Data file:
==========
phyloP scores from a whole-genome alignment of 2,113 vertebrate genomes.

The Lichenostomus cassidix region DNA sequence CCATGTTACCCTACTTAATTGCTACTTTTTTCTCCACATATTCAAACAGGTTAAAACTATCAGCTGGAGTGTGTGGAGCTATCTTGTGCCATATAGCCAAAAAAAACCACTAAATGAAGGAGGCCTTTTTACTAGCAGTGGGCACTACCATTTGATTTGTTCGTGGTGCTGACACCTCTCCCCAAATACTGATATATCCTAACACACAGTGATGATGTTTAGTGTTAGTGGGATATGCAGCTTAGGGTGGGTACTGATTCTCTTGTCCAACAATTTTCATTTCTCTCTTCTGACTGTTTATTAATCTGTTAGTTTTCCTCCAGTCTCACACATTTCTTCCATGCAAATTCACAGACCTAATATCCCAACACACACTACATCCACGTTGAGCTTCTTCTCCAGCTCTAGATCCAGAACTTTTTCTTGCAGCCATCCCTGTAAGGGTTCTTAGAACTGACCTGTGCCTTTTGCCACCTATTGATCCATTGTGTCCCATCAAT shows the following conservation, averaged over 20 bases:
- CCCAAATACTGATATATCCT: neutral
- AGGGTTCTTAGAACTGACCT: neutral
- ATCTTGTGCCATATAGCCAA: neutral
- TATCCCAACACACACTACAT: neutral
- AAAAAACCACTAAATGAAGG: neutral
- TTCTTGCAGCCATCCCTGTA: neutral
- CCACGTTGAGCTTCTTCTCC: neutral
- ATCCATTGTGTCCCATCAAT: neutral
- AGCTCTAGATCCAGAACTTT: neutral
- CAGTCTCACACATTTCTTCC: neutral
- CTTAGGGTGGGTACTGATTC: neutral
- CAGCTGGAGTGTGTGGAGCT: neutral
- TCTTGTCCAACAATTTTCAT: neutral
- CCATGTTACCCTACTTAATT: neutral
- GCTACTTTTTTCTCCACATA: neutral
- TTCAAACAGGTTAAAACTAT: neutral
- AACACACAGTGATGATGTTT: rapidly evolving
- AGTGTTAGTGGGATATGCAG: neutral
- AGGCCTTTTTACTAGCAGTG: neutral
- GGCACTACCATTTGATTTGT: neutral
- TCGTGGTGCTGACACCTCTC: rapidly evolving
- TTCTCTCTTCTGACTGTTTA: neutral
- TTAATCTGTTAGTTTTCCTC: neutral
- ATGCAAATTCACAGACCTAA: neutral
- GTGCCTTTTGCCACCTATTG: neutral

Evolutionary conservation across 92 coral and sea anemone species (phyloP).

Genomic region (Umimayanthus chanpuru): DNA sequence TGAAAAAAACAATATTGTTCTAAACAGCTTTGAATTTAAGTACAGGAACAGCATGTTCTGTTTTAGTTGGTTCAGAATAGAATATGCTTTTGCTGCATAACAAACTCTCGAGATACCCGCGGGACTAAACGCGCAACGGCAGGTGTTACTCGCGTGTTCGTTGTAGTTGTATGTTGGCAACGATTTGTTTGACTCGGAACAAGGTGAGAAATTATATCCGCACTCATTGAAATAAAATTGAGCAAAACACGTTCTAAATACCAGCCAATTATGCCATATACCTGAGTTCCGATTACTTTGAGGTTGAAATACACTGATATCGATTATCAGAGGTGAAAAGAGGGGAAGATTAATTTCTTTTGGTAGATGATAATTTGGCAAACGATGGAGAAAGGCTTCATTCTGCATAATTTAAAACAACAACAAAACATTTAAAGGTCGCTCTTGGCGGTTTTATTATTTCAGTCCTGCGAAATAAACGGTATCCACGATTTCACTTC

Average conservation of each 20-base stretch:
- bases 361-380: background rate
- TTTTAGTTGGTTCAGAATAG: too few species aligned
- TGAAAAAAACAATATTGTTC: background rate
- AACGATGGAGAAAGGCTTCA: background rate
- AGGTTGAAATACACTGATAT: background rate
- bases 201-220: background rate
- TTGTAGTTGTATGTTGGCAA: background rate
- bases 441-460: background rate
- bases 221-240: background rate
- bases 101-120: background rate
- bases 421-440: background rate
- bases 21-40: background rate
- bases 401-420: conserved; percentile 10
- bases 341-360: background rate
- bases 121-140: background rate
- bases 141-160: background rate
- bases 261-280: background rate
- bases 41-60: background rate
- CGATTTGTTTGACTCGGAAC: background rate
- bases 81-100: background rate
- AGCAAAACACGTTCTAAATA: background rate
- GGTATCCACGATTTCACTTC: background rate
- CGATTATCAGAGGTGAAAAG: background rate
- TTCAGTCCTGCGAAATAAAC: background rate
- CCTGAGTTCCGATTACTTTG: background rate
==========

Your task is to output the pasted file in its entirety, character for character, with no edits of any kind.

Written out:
phyloP scores from a whole-genome alignment of 2,113 vertebrate genomes.

The Lichenostomus cassidix region DNA sequence CCATGTTACCCTACTTAATTGCTACTTTTTTCTCCACATATTCAAACAGGTTAAAACTATCAGCTGGAGTGTGTGGAGCTATCTTGTGCCATATAGCCAAAAAAAACCACTAAATGAAGGAGGCCTTTTTACTAGCAGTGGGCACTACCATTTGATTTGTTCGTGGTGCTGACACCTCTCCCCAAATACTGATATATCCTAACACACAGTGATGATGTTTAGTGTTAGTGGGATATGCAGCTTAGGGTGGGTACTGATTCTCTTGTCCAACAATTTTCATTTCTCTCTTCTGACTGTTTATTAATCTGTTAGTTTTCCTCCAGTCTCACACATTTCTTCCATGCAAATTCACAGACCTAATATCCCAACACACACTACATCCACGTTGAGCTTCTTCTCCAGCTCTAGATCCAGAACTTTTTCTTGCAGCCATCCCTGTAAGGGTTCTTAGAACTGACCTGTGCCTTTTGCCACCTATTGATCCATTGTGTCCCATCAAT shows the following conservation, averaged over 20 bases:
- CCCAAATACTGATATATCCT: neutral
- AGGGTTCTTAGAACTGACCT: neutral
- ATCTTGTGCCATATAGCCAA: neutral
- TATCCCAACACACACTACAT: neutral
- AAAAAACCACTAAATGAAGG: neutral
- TTCTTGCAGCCATCCCTGTA: neutral
- CCACGTTGAGCTTCTTCTCC: neutral
- ATCCATTGTGTCCCATCAAT: neutral
- AGCTCTAGATCCAGAACTTT: neutral
- CAGTCTCACACATTTCTTCC: neutral
- CTTAGGGTGGGTACTGATTC: neutral
- CAGCTGGAGTGTGTGGAGCT: neutral
- TCTTGTCCAACAATTTTCAT: neutral
- CCATGTTACCCTACTTAATT: neutral
- GCTACTTTTTTCTCCACATA: neutral
- TTCAAACAGGTTAAAACTAT: neutral
- AACACACAGTGATGATGTTT: rapidly evolving
- AGTGTTAGTGGGATATGCAG: neutral
- AGGCCTTTTTACTAGCAGTG: neutral
- GGCACTACCATTTGATTTGT: neutral
- TCGTGGTGCTGACACCTCTC: rapidly evolving
- TTCTCTCTTCTGACTGTTTA: neutral
- TTAATCTGTTAGTTTTCCTC: neutral
- ATGCAAATTCACAGACCTAA: neutral
- GTGCCTTTTGCCACCTATTG: neutral

Evolutionary conservation across 92 coral and sea anemone species (phyloP).

Genomic region (Umimayanthus chanpuru): DNA sequence TGAAAAAAACAATATTGTTCTAAACAGCTTTGAATTTAAGTACAGGAACAGCATGTTCTGTTTTAGTTGGTTCAGAATAGAATATGCTTTTGCTGCATAACAAACTCTCGAGATACCCGCGGGACTAAACGCGCAACGGCAGGTGTTACTCGCGTGTTCGTTGTAGTTGTATGTTGGCAACGATTTGTTTGACTCGGAACAAGGTGAGAAATTATATCCGCACTCATTGAAATAAAATTGAGCAAAACACGTTCTAAATACCAGCCAATTATGCCATATACCTGAGTTCCGATTACTTTGAGGTTGAAATACACTGATATCGATTATCAGAGGTGAAAAGAGGGGAAGATTAATTTCTTTTGGTAGATGATAATTTGGCAAACGATGGAGAAAGGCTTCATTCTGCATAATTTAAAACAACAACAAAACATTTAAAGGTCGCTCTTGGCGGTTTTATTATTTCAGTCCTGCGAAATAAACGGTATCCACGATTTCACTTC

Average conservation of each 20-base stretch:
- bases 361-380: background rate
- TTTTAGTTGGTTCAGAATAG: too few species aligned
- TGAAAAAAACAATATTGTTC: background rate
- AACGATGGAGAAAGGCTTCA: background rate
- AGGTTGAAATACACTGATAT: background rate
- bases 201-220: background rate
- TTGTAGTTGTATGTTGGCAA: background rate
- bases 441-460: background rate
- bases 221-240: background rate
- bases 101-120: background rate
- bases 421-440: background rate
- bases 21-40: background rate
- bases 401-420: conserved; percentile 10
- bases 341-360: background rate
- bases 121-140: background rate
- bases 141-160: background rate
- bases 261-280: background rate
- bases 41-60: background rate
- CGATTTGTTTGACTCGGAAC: background rate
- bases 81-100: background rate
- AGCAAAACACGTTCTAAATA: background rate
- GGTATCCACGATTTCACTTC: background rate
- CGATTATCAGAGGTGAAAAG: background rate
- TTCAGTCCTGCGAAATAAAC: background rate
- CCTGAGTTCCGATTACTTTG: background rate